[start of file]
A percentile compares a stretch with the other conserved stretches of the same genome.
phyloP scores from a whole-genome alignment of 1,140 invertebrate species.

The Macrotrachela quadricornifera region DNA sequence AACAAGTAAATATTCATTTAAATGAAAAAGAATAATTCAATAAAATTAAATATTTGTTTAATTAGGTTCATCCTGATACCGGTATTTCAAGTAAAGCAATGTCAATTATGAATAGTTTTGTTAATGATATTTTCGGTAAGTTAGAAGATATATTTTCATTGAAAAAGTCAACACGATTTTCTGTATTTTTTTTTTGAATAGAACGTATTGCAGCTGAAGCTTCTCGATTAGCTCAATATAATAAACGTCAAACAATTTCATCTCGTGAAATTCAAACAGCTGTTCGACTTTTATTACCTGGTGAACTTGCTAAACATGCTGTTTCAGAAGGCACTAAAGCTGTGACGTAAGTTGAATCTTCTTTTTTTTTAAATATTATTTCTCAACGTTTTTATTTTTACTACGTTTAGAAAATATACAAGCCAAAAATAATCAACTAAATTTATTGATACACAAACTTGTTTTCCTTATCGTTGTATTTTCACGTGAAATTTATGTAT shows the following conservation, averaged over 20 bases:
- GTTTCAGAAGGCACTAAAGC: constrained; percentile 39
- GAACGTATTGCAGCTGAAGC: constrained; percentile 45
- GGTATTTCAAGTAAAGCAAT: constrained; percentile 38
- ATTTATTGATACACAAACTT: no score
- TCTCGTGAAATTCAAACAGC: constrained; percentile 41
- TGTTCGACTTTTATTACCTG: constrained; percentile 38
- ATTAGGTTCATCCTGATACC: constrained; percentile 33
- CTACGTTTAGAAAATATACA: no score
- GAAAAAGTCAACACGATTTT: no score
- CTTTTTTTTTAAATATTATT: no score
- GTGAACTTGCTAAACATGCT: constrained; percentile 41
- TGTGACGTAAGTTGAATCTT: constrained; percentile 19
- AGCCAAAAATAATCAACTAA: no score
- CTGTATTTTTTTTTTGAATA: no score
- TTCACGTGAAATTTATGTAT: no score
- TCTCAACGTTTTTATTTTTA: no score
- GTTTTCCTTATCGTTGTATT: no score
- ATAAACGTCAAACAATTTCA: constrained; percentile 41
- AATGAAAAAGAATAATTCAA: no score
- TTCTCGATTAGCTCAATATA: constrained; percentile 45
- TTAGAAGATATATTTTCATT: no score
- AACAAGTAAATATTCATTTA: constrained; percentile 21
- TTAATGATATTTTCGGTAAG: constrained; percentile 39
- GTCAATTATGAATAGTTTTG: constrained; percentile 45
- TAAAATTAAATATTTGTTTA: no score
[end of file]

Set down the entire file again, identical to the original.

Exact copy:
A percentile compares a stretch with the other conserved stretches of the same genome.
phyloP scores from a whole-genome alignment of 1,140 invertebrate species.

The Macrotrachela quadricornifera region DNA sequence AACAAGTAAATATTCATTTAAATGAAAAAGAATAATTCAATAAAATTAAATATTTGTTTAATTAGGTTCATCCTGATACCGGTATTTCAAGTAAAGCAATGTCAATTATGAATAGTTTTGTTAATGATATTTTCGGTAAGTTAGAAGATATATTTTCATTGAAAAAGTCAACACGATTTTCTGTATTTTTTTTTTGAATAGAACGTATTGCAGCTGAAGCTTCTCGATTAGCTCAATATAATAAACGTCAAACAATTTCATCTCGTGAAATTCAAACAGCTGTTCGACTTTTATTACCTGGTGAACTTGCTAAACATGCTGTTTCAGAAGGCACTAAAGCTGTGACGTAAGTTGAATCTTCTTTTTTTTTAAATATTATTTCTCAACGTTTTTATTTTTACTACGTTTAGAAAATATACAAGCCAAAAATAATCAACTAAATTTATTGATACACAAACTTGTTTTCCTTATCGTTGTATTTTCACGTGAAATTTATGTAT shows the following conservation, averaged over 20 bases:
- GTTTCAGAAGGCACTAAAGC: constrained; percentile 39
- GAACGTATTGCAGCTGAAGC: constrained; percentile 45
- GGTATTTCAAGTAAAGCAAT: constrained; percentile 38
- ATTTATTGATACACAAACTT: no score
- TCTCGTGAAATTCAAACAGC: constrained; percentile 41
- TGTTCGACTTTTATTACCTG: constrained; percentile 38
- ATTAGGTTCATCCTGATACC: constrained; percentile 33
- CTACGTTTAGAAAATATACA: no score
- GAAAAAGTCAACACGATTTT: no score
- CTTTTTTTTTAAATATTATT: no score
- GTGAACTTGCTAAACATGCT: constrained; percentile 41
- TGTGACGTAAGTTGAATCTT: constrained; percentile 19
- AGCCAAAAATAATCAACTAA: no score
- CTGTATTTTTTTTTTGAATA: no score
- TTCACGTGAAATTTATGTAT: no score
- TCTCAACGTTTTTATTTTTA: no score
- GTTTTCCTTATCGTTGTATT: no score
- ATAAACGTCAAACAATTTCA: constrained; percentile 41
- AATGAAAAAGAATAATTCAA: no score
- TTCTCGATTAGCTCAATATA: constrained; percentile 45
- TTAGAAGATATATTTTCATT: no score
- AACAAGTAAATATTCATTTA: constrained; percentile 21
- TTAATGATATTTTCGGTAAG: constrained; percentile 39
- GTCAATTATGAATAGTTTTG: constrained; percentile 45
- TAAAATTAAATATTTGTTTA: no score